The 2010 Amazon Drought
Posted on 6 February 2011 by Andy Skuce
A short paper by Simon Lewis, Paulo Brando and three co-authors, just published in Science Magazine, reports on the 2010 drought in the Amazon Basin. This drought occurred only a few years after the exceptional drought of 2005, which was supposed to have been a one-in-a-hundred-year event. The paper presents evidence that last year's drought was both more severe and more extensive than the earlier one.
Figure from Lewis (2010) with annotation added.
Using data from satellites, the red-blue maps compare the rainfall in the dry seasons of 2005 and 2010. The "maximum climatological surface water deficit" (MCWD) is a factor that more accurately predicts the amount of stress that the trees endure in a drought and is shown in the lower, brown-colored couple of maps. The zones with the most severe expected drought damage are highlighted by green circles, added here to the original published figure. There was a dry zone observed in both droughts in the southwest of the Amazon basin. The 2010 drought affected two additional affected areas, one in the south of the Basin, in Northern Bolivia and another in the southeast, in Mato Grosso State, Brazil.
Droughts reduce the rate of tree growth and repeated droughts may cause trees to die off altogether. Forest fires are also more likely during unusually dry periods and in 2010 extensive fires were reported in Northern Bolivia . All these effects combine to make the Amazon basin in 2010 into a source of carbon rather than a net sink Simon Lewis and his co-workers calculated that the impact of the 2010 drought amounted to an effective net transfer of 2.2 gigatonnes (billion tonnes) of carbon from the biomass to the atmosphere.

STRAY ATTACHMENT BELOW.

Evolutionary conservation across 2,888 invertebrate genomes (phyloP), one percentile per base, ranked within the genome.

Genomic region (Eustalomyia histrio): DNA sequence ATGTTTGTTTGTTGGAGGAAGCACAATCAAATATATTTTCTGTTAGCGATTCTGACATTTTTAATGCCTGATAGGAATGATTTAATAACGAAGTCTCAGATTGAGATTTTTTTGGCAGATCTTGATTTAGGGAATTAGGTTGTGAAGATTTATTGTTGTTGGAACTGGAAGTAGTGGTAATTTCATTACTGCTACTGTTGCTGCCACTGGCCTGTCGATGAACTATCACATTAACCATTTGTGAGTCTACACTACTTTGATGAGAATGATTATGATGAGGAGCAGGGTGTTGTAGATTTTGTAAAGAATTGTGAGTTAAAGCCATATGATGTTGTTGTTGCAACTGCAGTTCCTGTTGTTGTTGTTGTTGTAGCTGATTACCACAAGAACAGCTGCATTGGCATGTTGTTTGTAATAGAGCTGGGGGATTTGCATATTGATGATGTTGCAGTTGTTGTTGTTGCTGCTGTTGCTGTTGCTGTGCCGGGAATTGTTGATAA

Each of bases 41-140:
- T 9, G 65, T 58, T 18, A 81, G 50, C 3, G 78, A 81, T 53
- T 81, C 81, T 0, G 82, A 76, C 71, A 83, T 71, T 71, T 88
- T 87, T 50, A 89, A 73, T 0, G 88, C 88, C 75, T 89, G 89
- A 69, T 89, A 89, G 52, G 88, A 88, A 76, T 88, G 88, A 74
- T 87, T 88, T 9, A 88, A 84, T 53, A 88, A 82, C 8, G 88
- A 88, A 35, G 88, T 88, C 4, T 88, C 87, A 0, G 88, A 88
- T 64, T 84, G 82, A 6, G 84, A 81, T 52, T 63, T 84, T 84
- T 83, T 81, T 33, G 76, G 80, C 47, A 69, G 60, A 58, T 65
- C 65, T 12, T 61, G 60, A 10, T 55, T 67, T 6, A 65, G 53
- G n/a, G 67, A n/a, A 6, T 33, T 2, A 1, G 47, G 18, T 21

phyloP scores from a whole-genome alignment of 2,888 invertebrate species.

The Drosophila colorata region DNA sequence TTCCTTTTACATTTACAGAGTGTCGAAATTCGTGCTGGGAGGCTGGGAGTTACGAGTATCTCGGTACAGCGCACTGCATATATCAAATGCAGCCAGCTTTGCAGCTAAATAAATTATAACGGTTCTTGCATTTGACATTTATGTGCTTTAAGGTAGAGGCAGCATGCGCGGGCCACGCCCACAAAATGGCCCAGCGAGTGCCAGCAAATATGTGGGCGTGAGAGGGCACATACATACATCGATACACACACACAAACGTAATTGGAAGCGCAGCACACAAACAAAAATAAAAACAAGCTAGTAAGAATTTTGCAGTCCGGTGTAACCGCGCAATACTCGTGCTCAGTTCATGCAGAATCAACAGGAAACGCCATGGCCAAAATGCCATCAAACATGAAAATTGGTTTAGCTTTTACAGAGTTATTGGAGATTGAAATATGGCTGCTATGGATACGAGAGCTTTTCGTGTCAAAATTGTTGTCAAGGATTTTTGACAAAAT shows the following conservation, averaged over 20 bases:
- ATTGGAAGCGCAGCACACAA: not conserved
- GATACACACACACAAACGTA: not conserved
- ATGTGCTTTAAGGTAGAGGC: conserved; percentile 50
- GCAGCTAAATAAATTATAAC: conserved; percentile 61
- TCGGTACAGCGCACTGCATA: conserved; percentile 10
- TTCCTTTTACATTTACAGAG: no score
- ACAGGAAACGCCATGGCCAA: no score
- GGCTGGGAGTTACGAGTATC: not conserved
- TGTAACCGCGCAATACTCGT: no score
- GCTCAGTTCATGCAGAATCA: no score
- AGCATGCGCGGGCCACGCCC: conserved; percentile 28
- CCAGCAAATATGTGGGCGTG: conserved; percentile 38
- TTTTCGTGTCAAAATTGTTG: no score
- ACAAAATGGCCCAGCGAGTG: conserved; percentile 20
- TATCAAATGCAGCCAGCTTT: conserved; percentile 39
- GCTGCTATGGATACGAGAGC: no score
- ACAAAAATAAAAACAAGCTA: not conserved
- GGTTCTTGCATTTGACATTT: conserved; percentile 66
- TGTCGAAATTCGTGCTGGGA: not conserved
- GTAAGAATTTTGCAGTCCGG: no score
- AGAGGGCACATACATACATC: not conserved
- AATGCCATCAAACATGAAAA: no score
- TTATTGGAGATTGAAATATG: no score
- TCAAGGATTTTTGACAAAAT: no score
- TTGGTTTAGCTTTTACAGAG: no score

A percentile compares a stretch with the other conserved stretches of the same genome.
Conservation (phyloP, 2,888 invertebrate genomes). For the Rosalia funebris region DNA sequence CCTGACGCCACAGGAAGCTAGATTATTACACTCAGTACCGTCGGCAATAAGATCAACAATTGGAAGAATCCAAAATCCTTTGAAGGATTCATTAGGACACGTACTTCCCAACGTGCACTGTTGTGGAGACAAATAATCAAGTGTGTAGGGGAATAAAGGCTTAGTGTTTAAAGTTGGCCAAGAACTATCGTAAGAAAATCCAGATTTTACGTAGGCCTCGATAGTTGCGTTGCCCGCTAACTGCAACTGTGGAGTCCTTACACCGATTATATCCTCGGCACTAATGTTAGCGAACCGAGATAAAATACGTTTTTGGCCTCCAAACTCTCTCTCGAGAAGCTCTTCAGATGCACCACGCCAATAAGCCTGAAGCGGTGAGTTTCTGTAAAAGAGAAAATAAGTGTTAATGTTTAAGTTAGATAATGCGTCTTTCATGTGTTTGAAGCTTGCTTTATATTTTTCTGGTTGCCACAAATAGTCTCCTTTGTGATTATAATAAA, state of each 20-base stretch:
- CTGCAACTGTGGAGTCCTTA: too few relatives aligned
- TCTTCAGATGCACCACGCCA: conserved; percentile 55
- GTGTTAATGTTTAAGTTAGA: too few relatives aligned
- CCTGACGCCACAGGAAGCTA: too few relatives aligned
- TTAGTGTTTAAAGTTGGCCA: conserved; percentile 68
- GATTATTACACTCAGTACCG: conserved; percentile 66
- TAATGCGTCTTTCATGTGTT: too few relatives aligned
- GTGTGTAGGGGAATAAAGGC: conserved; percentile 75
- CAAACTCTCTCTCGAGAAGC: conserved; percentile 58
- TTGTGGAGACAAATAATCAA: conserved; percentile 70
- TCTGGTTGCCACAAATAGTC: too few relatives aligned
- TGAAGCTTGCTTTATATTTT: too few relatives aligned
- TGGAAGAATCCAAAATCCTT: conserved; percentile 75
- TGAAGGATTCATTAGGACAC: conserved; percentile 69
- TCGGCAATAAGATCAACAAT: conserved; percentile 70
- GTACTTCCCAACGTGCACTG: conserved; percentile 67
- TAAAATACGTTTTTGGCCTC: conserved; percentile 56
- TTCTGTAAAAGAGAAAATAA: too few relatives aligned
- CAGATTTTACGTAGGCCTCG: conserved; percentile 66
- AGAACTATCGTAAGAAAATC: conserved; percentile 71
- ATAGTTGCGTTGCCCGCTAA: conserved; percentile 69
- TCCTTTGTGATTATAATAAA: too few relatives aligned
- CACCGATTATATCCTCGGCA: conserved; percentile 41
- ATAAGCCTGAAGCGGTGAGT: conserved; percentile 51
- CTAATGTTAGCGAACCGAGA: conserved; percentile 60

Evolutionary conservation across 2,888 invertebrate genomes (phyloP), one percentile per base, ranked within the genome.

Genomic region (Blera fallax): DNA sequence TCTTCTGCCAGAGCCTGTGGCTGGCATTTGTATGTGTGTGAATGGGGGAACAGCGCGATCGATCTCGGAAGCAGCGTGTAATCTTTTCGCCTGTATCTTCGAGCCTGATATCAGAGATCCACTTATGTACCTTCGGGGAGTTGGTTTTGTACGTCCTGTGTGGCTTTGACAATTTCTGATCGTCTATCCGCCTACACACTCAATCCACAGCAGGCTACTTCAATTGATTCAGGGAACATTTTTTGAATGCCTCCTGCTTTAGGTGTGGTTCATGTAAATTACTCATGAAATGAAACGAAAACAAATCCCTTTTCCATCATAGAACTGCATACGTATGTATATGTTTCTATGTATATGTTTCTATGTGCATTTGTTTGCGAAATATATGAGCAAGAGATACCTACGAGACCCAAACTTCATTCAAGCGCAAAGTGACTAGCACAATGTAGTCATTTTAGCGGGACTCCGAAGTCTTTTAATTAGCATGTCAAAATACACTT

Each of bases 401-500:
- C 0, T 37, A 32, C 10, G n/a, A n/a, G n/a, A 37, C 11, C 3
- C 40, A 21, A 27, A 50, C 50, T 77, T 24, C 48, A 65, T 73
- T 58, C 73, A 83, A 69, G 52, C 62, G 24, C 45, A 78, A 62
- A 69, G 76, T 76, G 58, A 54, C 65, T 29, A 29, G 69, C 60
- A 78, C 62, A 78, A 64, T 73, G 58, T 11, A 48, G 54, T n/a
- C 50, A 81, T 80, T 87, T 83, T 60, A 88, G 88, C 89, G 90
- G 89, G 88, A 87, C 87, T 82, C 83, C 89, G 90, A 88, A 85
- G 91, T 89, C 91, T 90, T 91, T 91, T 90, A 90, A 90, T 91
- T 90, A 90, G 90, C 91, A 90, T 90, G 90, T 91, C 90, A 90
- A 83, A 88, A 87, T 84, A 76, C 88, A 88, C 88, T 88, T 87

To put this into perspective, 2.2 gigatonnes is comparable to the emissions resulting from fuel burning in 2008 from India and China combined, according to the IEA. One dry year in the Amazon, therefore, may have made as big a contribution to greenhouse gasses as the annual contribution of the two largest developing economies. Last year, the lungs of the world were breathing out carbon when we would have preferred them to be breathing it in.
Droughts in the Amazon tend to occur at the same time as sea surface temperature anomalies in the Pacific (El Niño) and in the Atlantic Oceans. Climate models predict an increase in the frequency and severity of both ocean temperature anomalies and droughts in the Amazon. On the other hand, the two exceptional droughts that occurred in quick succession might just represent unusual weather years and, if there were a return to normal rainfall patterns, the forests might recover quickly. But if the climate model predictions are correct, we should expect additional severe Amazon Basin droughts over the coming decades.
One of the slow positive feedbacks to climate change--the great Amazonian forests starting to emit, rather than continuing to absorb carbon--may be kicking in more quickly than we previously feared (for example, see Cox et al 2000}.
Hat-tip to Dorothy Cutting.